Some people just aren't worried about it, but others just don't understand all the places where their information goes. Much of it is appropriate, and the HIPAA rules have basically built a system where certain kinds of uses and disclosures are just part of the healthcare system, and it's a natural element of being involved in the healthcare system. But people want to make sure their information goes to the right places and, frankly, their biggest concern is, "Does it go to the wrong places?" They may have a different view of what the right and wrong places are, and some of that authority is given to the healthcare industry because you can't run this system and let every person decide every single thing that's going to happen to their data. It's just too complicated of a system.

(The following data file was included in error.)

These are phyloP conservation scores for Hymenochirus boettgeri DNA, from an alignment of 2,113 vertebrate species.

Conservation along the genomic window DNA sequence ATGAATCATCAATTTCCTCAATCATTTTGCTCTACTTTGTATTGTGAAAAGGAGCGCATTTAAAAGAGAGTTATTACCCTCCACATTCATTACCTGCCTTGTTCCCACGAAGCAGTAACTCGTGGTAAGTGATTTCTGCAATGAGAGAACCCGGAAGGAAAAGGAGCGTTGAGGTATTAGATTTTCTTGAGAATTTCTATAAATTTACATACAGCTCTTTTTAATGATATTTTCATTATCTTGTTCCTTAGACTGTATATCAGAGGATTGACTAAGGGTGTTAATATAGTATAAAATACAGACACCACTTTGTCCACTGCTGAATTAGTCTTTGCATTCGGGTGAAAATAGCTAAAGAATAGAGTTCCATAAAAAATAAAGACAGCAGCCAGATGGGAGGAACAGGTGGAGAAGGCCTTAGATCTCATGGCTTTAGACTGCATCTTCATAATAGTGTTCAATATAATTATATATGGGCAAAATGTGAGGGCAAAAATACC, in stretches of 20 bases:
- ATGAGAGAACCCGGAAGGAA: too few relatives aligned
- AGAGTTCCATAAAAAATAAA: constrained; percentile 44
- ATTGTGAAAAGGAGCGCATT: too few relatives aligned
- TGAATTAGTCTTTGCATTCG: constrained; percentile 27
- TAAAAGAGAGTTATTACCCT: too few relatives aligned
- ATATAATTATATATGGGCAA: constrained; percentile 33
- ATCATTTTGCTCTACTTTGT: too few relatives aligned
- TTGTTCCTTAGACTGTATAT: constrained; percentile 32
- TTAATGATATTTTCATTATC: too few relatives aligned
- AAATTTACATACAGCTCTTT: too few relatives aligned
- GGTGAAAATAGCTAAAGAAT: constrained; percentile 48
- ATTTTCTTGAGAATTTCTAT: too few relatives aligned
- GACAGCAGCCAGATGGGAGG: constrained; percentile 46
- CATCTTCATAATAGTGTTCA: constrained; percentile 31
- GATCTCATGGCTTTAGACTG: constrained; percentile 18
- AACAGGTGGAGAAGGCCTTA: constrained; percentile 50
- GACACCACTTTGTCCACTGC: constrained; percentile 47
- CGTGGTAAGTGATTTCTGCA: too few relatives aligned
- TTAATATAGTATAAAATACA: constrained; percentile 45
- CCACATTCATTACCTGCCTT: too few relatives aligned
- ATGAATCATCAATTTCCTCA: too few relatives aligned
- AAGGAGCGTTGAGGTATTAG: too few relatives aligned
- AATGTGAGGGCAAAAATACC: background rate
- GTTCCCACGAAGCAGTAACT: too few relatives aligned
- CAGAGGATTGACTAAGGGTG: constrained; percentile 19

Mainly, people want to have a sense that their information is protected, which is why I think there has been such a good emphasis on security recently and why there needs to be such continued interest in security practices. Bad security means that information is lost for reasons that nobody would justify. If a hacker breaks in and steals information, there's no positive benefit to that. Most of the privacy rules describe what appropriate uses of the information are. We can have a lot of discussion about that, but I think the most important piece, from both a patient perspective and an industry perspective, is to have effective security programs so whatever the rules are on what we can and cannot do they're effective, and inappropriate insiders aren't able to ... access information. ...